Feather cloak

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Feather cloak from Hawaii in the Pitt Rivers Museum
Princess Nāhiʻenaʻena in her cloak, 1825
Display at Keauhou, Hawaii

Featherwork cloaks have been used by several cultures.

Hawaii[edit]

Elaborate feather cloaks called ʻahuʻula[1] were created by early Hawaiians for the aliʻi (royalty).[2] Feathers were also used in women's skirts called ʻū.[3] The ʻiʻiwi (Vestiaria coccinea) and ʻapapane (Himatione sanguinea), which provided red feathers, were killed and skinned due to their abundance. Yellow feathers were obtained from the mostly black and rarer ʻōʻō (Moho nobilis) and mamo (Drepanis pacifica) using a catch and release philosophy to ensure future availability.[4]

Māori[edit]

In Māori culture feathers are a sign of chiefly rank,[5] and the kakahu (feather cloak),[6] is still used as sign of rank or respect.[7][8]

Irish[edit]

The elite class of poets known as the filid wore a feathered cloak, the tuigen.[9]

Famous Works[edit]

References[edit]

  1. ^ Mary Kawena Pukui and Elbert (2003). "lookup of ahu". on Hawaiian dictionary. Ulukau, the Hawaiian Electronic Library, University of Hawaii. Retrieved 2010-04-04. 
  2. ^ "Na Hulu AliʻI: Royal Feathers ~ An Exhibition Of Rare Hawaiian Featherwork". Hawaii Visitors & Convention Bureau. September 2, 2006. Retrieved 2009-11-29.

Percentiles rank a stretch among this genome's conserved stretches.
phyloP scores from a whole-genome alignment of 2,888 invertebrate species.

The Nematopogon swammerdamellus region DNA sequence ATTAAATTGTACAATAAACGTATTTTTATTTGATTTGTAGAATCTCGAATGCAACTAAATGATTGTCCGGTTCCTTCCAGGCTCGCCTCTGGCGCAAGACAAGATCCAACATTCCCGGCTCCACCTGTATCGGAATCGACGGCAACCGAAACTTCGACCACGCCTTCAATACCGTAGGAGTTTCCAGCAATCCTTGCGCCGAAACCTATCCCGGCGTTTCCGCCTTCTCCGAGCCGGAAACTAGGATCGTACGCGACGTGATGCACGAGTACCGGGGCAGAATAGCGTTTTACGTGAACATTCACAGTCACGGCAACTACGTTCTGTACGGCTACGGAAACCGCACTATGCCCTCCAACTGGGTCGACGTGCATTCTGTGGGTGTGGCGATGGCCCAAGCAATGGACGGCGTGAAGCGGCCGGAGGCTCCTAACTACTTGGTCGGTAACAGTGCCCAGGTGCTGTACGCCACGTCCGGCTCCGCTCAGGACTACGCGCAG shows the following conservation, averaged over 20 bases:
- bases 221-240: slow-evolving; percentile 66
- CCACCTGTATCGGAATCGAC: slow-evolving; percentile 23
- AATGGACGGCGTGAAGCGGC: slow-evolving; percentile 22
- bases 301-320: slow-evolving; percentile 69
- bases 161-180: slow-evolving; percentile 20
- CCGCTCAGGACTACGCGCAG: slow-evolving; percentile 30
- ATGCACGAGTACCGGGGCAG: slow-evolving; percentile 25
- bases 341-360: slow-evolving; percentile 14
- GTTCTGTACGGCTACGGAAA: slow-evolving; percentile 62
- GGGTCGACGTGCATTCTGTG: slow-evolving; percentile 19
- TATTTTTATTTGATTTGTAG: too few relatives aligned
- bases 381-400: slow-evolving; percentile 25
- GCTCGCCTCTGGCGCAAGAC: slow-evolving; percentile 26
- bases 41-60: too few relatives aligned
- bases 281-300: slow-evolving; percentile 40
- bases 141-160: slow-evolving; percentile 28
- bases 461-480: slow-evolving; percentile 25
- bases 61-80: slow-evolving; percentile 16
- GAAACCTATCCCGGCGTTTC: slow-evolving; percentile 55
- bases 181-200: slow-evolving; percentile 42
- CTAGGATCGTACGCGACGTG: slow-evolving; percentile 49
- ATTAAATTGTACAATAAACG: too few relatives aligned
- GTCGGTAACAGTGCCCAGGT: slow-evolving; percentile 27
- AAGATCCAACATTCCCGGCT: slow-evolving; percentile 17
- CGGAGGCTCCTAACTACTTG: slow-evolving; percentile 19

3. ^ Mary Kawena Pukui and Elbert (2003). "lookup of pā.ʻū". on Hawaiian dictionary. Ulukau, the Hawaiian Electronic Library, University of Hawaii. Retrieved 2010-04-04. 
  4. ^ Hiroa, Te Rangi (1944). "The Local Evolution of Hawaiian Feather Capes and Cloaks". The Journal of the Polynesian Society 53 (1): 1–16. 
  5. ^ Te Ara
  6. ^ Te Ara
  7. ^ "Elton John gifted rare Maori cloak". The New Zealand Herald. December 7, 2007. Retrieved September 30, 2011. 
  8. ^ Kay, Martin (9 April 2009). "Clark gets cloak for a queen". The Dominion Post. Retrieved 30 September 2011. 
  9. ^ MacLeod, Sharon (2012). Celtic Myth and Religion: A study of traditional belief, with newly translated prayers, poems and songs. McFarland. 
  10. ^ Ron Staton (June 9, 2003). "Historic feather garment to be displayed". The Honolulu Advertiser. 
  11. ^ Burl Burlingame (May 6, 2003). "Rare pa‘u pageantry The grand cloak is made of hundreds of thousands of feathers from the 'oo and mamo birds". Honolulu Star-Bulletin. Retrieved 2001-11-29.